Council candidate suggests buget cuts

May 04, 2000|By DAN KULIN /Staff Writer

Ira P. Kauffman Jr., a former Hagerstown City Council member who is running for a seat on the council, says he spent three days combing through the more than 500 pages in the proposed city budget looking for items to cut.

On Tuesday, Kauffman gave the Mayor and City County his recommendations: 27 specific cuts totaling $228,300.

"I went through the budget and looked at things and cut what I thought could be cut without affecting public safety or wages," Kauffman said.

His proposed cuts include:

-- $6,000 from the Fire Department's clothing budget, which would leave that line item with a little more than was spent this year.

- $46,000 from the Police Department's $7.4 million budget.

"It's a less than 1 percent cut. ... I have confidence in the new chief," Kauffman said.

- $30,000 for improvements to Municipal Stadium. "They are doing without them as we speak," he said.


- $45,000 for the Hamilton Run Greenway, a recreational trail to connect several city parks. "This is something new that can probably be put off," he said.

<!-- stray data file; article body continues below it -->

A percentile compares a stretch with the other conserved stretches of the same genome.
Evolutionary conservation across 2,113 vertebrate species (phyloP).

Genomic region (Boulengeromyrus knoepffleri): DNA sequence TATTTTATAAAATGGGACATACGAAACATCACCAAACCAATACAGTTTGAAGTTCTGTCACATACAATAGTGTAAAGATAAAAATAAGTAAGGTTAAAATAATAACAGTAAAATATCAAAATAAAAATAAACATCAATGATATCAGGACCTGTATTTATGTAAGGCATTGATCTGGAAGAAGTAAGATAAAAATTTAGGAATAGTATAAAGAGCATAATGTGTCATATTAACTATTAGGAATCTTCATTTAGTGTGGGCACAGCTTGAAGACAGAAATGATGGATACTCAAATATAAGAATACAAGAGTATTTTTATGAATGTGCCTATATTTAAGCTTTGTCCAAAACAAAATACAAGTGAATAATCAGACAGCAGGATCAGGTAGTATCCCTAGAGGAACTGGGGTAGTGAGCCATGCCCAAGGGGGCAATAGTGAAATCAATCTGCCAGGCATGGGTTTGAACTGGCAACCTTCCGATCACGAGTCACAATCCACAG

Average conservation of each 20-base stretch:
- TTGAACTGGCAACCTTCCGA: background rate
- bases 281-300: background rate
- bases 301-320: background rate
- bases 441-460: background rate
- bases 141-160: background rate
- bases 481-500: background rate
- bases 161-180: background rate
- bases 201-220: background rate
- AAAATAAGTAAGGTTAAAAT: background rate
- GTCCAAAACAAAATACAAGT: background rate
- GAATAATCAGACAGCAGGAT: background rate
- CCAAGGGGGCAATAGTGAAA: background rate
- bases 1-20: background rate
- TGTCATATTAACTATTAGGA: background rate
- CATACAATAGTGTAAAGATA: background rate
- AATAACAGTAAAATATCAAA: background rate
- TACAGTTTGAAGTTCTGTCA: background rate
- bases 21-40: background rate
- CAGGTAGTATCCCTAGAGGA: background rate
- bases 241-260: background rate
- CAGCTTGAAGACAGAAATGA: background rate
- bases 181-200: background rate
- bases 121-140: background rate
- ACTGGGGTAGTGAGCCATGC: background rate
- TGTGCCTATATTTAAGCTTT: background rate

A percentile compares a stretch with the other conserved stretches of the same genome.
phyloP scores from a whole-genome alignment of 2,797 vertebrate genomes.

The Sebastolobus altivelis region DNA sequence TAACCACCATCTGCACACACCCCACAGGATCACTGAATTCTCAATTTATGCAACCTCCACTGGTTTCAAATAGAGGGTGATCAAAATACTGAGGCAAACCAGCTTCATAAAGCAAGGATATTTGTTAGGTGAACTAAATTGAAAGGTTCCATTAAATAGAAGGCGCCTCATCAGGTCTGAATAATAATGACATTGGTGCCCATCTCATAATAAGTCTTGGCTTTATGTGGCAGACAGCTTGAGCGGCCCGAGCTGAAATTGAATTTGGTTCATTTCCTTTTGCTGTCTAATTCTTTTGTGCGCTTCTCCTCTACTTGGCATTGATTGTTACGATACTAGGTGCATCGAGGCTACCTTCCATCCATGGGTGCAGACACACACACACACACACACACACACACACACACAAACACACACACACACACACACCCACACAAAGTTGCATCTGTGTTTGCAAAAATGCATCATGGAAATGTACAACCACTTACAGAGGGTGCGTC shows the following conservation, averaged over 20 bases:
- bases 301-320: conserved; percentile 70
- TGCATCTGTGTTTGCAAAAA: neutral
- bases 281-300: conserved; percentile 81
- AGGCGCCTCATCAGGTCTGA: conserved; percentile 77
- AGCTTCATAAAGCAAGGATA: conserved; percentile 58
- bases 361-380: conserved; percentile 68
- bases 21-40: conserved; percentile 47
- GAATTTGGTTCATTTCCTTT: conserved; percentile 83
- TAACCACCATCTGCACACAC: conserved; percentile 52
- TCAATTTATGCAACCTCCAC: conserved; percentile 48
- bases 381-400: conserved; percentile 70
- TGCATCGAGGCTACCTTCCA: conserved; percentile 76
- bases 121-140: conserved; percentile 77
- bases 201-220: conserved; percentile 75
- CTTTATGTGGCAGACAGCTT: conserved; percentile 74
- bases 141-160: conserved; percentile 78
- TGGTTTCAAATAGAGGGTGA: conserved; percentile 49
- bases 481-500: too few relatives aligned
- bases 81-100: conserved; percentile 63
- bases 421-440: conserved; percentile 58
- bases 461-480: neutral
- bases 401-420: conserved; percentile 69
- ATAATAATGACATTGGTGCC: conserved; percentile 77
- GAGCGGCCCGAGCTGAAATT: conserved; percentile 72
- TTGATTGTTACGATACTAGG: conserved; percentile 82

With his recommendations, the city could afford to lower the property tax rate 3 cents, which would offset anticipated increases in tax bills paid by average property owners because of an increase to their property assessment, he said.

Under the current proposed budget, the property tax rate would remain at $1.73 per $100 of assessed value. But because of increases to annual property assessments, someone who owns a $100,000 home who saw their assessment increase by the average amount for Hagerstown, about 1.7 percent, would see their tax bill go up about $12.

To offset the increase in property assessments, the property tax rate would have to be decreased to $1.70 per $100 of assessed value. Kauffman, who served on the council from 1977 to 1981, is asking for that tax rate.

Kauffman, 67, a retired CIA worker, said he'd rather use some of the city's $4.3 million available general fund reserves to pay for a tax cut.

"My preference is to use the surplus and adopt everything in the (proposed) budget," he said.

But he wanted to give the mayor and council an alternative.

"I'm doing this to give the people on fixed incomes and low incomes a chance to exist," he said.

The City Council is to continue discussing the $64.4 million proposed budget on Tuesday. A final council vote on the budget is expected May 23. The budget takes effect July 1.

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